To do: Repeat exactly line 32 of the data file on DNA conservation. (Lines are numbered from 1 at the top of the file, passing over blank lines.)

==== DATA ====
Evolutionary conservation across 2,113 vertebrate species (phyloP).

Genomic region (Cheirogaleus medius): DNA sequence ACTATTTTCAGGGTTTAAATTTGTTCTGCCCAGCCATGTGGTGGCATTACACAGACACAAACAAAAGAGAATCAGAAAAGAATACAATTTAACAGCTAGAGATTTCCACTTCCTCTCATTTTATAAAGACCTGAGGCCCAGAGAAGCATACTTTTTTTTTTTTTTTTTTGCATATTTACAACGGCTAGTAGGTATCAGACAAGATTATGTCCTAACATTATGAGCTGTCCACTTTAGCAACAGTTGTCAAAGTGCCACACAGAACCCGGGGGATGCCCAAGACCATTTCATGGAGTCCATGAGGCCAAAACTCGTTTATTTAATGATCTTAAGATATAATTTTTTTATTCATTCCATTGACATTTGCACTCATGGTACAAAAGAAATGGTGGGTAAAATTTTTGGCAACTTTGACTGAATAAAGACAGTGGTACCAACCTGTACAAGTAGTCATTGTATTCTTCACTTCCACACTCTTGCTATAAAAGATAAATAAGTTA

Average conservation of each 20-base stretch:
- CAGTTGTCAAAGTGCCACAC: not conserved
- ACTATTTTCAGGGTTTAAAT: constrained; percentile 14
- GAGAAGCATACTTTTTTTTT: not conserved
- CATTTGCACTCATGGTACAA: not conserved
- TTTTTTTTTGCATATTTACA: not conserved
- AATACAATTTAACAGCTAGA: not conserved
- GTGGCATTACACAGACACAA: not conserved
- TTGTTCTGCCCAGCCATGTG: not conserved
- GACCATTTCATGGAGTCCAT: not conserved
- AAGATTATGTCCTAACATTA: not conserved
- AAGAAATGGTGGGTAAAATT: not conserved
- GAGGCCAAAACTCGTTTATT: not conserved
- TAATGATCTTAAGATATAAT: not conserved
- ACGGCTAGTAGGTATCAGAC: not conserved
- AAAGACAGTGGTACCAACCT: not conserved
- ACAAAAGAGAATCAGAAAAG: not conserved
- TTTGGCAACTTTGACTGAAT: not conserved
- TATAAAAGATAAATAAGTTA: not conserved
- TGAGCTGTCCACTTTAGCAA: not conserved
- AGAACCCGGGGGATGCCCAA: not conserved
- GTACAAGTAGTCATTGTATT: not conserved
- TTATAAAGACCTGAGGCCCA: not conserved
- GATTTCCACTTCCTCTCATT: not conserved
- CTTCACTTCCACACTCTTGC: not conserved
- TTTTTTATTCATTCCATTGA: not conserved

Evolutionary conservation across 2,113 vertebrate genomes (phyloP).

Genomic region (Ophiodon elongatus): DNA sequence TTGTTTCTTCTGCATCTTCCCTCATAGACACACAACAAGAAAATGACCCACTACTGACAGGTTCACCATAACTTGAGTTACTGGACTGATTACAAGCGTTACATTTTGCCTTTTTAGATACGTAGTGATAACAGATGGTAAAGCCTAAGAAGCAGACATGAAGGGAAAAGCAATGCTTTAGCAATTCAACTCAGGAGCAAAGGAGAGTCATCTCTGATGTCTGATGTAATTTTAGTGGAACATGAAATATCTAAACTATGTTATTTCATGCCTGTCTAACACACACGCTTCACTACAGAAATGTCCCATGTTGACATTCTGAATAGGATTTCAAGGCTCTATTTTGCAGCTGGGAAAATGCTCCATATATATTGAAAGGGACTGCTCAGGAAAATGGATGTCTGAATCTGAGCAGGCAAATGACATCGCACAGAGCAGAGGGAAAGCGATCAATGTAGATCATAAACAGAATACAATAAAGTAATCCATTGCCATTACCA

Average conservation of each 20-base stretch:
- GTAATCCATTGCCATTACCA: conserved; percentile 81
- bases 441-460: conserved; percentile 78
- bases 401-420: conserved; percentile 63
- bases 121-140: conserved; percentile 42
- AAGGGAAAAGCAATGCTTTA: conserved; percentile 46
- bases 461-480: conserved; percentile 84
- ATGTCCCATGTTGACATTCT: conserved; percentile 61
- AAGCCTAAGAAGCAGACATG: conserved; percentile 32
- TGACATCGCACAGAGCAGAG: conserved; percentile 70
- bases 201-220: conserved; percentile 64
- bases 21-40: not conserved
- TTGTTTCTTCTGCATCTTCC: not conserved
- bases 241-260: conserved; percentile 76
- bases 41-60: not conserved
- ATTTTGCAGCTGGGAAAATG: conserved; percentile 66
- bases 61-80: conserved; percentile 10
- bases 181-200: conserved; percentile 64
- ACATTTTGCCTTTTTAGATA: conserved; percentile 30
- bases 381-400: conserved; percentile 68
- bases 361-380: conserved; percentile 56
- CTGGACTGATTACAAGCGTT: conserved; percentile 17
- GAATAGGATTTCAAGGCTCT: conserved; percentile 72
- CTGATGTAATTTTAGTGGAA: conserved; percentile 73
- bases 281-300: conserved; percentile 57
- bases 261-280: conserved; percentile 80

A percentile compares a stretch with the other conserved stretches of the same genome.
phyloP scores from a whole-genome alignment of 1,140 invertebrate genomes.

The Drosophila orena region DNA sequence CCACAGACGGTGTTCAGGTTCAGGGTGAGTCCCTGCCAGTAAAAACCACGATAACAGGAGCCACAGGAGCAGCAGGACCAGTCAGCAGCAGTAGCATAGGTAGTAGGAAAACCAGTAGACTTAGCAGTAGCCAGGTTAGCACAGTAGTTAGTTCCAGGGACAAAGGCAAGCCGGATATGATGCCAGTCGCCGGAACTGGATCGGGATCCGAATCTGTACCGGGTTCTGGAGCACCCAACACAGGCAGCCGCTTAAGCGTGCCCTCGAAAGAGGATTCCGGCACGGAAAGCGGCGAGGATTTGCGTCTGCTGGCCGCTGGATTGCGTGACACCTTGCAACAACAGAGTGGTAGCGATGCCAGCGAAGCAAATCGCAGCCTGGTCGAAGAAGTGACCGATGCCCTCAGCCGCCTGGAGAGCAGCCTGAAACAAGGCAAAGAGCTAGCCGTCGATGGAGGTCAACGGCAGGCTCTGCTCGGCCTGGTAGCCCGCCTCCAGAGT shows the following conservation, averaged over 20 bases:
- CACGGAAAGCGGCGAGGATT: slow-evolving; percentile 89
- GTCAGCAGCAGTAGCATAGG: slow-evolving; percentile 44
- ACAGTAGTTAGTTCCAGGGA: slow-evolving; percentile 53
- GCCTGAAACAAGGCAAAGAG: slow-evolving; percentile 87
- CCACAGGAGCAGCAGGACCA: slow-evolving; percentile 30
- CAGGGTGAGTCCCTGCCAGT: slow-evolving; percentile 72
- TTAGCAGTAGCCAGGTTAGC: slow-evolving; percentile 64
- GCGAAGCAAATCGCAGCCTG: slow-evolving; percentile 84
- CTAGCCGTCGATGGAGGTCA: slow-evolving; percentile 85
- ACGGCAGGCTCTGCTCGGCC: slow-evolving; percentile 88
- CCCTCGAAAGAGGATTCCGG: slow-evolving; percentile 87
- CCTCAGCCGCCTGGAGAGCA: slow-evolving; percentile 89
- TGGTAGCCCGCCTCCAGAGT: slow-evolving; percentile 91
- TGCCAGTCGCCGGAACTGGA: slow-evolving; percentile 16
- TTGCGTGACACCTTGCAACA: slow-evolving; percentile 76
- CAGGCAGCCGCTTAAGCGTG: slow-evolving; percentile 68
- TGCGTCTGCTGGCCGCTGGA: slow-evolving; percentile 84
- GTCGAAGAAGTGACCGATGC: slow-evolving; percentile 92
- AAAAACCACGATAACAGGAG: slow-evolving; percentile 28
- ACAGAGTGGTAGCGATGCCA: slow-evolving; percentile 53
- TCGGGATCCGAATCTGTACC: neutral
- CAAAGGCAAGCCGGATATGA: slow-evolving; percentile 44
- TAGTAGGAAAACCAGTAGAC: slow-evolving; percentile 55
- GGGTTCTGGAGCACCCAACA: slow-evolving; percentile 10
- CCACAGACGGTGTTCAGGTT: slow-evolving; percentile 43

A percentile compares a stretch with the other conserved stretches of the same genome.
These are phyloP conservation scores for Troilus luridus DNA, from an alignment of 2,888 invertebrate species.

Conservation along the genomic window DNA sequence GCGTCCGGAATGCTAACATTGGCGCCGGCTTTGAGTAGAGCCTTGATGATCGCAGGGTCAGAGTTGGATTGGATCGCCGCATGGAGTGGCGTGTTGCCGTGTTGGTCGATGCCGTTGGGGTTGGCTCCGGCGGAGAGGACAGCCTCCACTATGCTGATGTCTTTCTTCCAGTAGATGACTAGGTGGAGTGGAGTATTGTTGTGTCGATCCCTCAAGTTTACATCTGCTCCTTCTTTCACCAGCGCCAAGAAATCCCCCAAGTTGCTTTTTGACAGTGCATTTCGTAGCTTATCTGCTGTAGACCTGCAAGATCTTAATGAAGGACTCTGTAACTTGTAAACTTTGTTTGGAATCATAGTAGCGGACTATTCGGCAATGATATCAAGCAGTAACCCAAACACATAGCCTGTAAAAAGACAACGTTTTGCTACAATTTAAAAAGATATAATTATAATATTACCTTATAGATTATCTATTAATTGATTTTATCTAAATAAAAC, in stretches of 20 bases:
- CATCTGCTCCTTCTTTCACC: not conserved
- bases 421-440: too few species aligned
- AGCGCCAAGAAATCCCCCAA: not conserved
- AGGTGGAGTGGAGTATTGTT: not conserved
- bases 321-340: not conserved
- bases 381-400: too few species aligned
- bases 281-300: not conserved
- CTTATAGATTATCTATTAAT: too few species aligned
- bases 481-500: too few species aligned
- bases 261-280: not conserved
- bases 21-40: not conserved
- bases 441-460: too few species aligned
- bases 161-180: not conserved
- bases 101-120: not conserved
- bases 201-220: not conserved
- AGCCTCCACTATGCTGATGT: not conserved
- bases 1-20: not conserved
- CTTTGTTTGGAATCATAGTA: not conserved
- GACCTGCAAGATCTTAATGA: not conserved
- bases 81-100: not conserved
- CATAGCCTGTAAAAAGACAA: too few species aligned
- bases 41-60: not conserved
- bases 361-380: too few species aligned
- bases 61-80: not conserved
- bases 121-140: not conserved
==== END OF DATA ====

- GTAATCCATTGCCATTACCA: conserved; percentile 81